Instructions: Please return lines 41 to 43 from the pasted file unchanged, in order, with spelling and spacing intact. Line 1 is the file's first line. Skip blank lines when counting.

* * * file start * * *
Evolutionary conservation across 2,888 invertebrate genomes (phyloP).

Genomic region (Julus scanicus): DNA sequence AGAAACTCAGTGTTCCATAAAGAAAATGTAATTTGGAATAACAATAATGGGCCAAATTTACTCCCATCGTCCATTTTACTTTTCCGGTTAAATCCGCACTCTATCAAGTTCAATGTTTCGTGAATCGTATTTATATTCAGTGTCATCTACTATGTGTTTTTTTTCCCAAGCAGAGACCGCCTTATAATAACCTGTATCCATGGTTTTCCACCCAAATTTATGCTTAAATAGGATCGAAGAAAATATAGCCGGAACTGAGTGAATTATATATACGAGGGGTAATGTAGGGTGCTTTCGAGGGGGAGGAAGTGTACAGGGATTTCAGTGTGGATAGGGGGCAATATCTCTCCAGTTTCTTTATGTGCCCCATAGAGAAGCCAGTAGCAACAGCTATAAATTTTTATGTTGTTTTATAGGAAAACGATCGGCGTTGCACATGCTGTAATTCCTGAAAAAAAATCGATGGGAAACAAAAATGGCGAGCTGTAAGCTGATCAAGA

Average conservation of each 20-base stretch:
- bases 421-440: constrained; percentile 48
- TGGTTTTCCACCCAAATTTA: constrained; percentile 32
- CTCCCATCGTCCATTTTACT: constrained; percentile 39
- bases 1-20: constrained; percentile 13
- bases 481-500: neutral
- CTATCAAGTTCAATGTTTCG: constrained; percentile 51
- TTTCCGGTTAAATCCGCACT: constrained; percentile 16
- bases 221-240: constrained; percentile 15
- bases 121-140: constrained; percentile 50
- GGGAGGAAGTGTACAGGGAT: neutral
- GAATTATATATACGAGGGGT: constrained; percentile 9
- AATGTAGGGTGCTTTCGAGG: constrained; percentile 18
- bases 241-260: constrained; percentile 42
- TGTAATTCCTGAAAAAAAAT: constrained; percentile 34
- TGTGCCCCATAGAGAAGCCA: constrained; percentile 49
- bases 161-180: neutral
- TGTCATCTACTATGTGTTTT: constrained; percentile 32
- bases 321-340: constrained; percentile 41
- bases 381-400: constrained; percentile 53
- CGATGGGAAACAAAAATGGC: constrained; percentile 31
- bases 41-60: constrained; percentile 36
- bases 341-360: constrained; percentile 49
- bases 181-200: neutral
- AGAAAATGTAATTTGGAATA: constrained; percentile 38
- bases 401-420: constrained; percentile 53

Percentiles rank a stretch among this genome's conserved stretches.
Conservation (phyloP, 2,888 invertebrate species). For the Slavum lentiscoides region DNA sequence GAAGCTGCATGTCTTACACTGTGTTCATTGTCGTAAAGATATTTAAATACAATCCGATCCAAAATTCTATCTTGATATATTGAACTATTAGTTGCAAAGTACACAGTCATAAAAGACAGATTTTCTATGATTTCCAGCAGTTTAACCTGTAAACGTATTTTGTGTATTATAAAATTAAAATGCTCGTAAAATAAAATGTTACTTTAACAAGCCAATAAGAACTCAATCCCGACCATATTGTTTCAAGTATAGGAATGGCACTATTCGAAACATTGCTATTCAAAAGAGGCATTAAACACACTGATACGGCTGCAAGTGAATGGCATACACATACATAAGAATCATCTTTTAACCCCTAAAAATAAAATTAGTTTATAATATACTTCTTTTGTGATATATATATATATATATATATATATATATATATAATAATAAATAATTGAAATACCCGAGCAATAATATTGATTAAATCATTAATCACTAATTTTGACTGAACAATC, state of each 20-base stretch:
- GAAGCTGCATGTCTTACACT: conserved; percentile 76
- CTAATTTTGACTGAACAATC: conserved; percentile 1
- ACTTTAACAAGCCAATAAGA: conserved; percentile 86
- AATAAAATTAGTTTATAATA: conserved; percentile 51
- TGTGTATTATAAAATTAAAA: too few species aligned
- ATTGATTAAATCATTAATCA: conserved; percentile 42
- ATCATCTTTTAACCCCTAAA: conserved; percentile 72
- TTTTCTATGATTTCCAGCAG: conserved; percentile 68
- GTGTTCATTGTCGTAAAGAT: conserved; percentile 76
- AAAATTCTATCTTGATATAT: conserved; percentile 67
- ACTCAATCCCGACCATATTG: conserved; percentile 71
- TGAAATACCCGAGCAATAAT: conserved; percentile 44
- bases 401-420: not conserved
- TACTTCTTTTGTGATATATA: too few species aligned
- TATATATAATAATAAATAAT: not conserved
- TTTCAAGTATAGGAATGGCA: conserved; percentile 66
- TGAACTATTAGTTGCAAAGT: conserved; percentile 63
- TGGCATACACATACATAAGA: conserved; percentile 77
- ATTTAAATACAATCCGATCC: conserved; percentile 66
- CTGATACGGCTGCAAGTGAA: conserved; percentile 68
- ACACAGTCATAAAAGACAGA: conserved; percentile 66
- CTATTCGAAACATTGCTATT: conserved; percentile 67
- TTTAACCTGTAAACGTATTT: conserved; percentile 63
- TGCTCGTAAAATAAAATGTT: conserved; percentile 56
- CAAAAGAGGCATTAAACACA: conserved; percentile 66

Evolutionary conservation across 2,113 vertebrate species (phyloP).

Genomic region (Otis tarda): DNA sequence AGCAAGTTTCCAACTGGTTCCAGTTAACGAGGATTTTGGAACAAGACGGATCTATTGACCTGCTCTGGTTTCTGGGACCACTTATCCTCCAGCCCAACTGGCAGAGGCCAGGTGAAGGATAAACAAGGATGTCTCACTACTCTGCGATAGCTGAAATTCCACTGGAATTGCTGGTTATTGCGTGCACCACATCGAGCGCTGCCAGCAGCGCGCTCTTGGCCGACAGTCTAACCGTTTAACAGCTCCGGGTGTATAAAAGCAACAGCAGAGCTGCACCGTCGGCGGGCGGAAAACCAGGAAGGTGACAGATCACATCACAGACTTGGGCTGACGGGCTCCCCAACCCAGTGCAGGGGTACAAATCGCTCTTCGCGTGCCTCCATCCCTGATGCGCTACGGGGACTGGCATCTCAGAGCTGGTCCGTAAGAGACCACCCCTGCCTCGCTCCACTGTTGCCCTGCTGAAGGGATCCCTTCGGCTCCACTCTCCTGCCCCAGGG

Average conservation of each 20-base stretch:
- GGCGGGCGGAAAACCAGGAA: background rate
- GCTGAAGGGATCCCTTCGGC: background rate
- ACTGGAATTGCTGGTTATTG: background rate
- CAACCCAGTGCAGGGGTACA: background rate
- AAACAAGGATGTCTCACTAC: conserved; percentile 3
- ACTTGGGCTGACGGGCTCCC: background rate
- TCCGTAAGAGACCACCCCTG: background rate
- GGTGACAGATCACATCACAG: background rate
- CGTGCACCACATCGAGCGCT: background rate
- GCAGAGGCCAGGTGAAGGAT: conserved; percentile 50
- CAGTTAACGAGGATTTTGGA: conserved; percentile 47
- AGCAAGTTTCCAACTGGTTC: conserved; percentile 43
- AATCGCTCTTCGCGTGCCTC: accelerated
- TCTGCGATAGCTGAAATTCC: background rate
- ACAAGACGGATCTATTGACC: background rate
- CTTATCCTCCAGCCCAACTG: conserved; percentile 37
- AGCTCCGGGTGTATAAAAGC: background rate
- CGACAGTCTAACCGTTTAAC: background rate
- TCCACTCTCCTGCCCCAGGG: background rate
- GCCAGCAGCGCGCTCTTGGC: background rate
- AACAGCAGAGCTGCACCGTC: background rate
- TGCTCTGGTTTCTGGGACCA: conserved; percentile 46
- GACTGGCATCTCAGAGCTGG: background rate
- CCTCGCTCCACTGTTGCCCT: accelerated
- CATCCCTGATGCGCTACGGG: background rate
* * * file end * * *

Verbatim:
- ACTCAATCCCGACCATATTG: conserved; percentile 71
- TGAAATACCCGAGCAATAAT: conserved; percentile 44
- bases 401-420: not conserved